Why Are Yawns Contagious?

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You likely know the feeling of a yawn coming on. Seemingly outside of your control, your mouth opens wide, your jaw drops, and you inhale deeply through your mouth and nose, followed by a shorter exhale. Maybe you stretch out your arms and legs and close your eyes tightly as your yawn peaks.

You may notice yawns coming on when you’re tired or bored, or even when you see another person or animal yawn. But why exactly do we yawn, and what makes yawns contagious? Read on to learn more about this shared human experience that continues to perplex scientists.

Why Do We Yawn?

Considering that the average person yawns 20 times per day, the reasons why we yawn are surprisingly mysterious. Despite years of research, scientists can only pose theories based on what happens to the body during a yawn.

The Science of Yawning 

Spontaneous yawning, or yawning that arises internally, is brought on by the hypothalamus in the brain. The hypothalamus responds to certain stimuli and triggers muscles in the face, throat and chest to initiate a yawn. So, what stimuli cause the hypothalamus to trigger this reaction?

Yawning woman

Causes of Yawning 

For years, the prevailing theory was that we yawn when we need more oxygen. However, researchers have disproved this long-standing theory in recent years because the mechanisms that control breathing and yawning are separate.

According to the Cleveland Clinic, the three most popular current theories as to why we yawn are that it wakes us up, relieves ear pressure and cools the brain.


One of the most common times we yawn is when we are tired. Andrew Gallup, an evolutionary biologist and yawn-research expert at the State University of New York Polytechnic Institute, explains that yawns can actually help to make us more alert and awake.

A baby yawns.

When we yawn, our face and neck muscles move, increasing blood flow to the head and brain and likely stimulating the carotid artery. This increases our heart rate and triggers the release of hormones that promote wakefulness. So, when we yawn due to drowsiness, our bodies are likely trying to wake us up.


Yawning is also a common reaction to boredom or disinterest. We likely yawn when bored for much the same reason as when we’re tired–to increase alertness. A sudden uptick in heart rate and blood flow to the brain may help us refocus on the task at hand.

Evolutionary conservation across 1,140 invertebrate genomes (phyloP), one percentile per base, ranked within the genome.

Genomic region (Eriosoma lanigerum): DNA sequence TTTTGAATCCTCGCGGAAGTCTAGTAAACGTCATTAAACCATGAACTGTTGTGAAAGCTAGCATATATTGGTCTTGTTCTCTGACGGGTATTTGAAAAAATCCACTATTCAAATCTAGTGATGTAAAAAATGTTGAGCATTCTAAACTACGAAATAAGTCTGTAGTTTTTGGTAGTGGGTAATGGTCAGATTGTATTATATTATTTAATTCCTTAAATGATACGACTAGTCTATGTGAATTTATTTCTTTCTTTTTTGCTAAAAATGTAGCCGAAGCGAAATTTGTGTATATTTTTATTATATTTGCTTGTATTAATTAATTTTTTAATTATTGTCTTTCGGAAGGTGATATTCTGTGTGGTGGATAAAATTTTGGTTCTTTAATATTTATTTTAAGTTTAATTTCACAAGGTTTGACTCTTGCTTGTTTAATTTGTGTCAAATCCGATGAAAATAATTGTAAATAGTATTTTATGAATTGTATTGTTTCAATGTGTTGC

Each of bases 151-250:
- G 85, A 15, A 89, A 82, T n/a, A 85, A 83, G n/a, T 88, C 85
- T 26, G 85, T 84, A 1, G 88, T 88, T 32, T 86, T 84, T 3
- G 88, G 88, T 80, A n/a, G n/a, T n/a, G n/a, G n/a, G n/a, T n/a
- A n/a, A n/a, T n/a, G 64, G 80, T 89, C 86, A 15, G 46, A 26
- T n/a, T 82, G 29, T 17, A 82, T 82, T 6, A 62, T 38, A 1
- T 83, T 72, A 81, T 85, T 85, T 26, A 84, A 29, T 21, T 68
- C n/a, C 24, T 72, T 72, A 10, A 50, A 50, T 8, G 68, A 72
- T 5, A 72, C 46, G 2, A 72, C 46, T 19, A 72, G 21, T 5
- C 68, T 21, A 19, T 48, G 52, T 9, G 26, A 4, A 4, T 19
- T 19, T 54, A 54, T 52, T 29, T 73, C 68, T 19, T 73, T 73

Ear Pressure 

Another possible reason for yawning is that it helps to equalize the pressure in the Eustachian tubes, which connect the middle ear to the back of the throat. It is helpful to yawn when rapidly changing altitude, like when flying in an airplane or taking a fast-moving elevator. Yawning allows air to flow and balance the pressure around the eardrum.

However, while ear pressure does indeed equalize when yawning, this does not account for the majority of yawns, which occur while we are not changing altitude.

To Cool the Brain 

A leading theory is that we yawn to cool the brain. Yawning increases blood pressure and facial and cerebral blood flow, both of which help cool down the brain.

Research supports this theory. Participants in a study by Andrew Gallup yawned significantly less when using brain-cooling techniques, including nose breathing and applying an ice pack to the forehead, than did those whose brains were either heated up via a hot pack on their foreheads or left at room temperature.

What Makes Yawns Contagious?

If you notice yourself needing to yawn whenever someone near you yawns, you’re not alone. In fact, research has shown time and again that yawns are contagious.

When researching yawns, Gallup divides them into spontaneous yawns and contagious yawns. The latter consists of yawns brought on by seeing another person or animal yawn rather than by any internal state like drowsiness. Many scientists believe that yawning serves a psychosocial function, which provides the basis for contagious yawning.

Two people yawn in bed.

What exactly makes yawns contagious is a topic of great interest to Gallup, who published a study in 2022 that examined humans’ reactions to yawns in other humans and a variety of non-human species.

Is Contagious Yawning A Measure Of Empathy?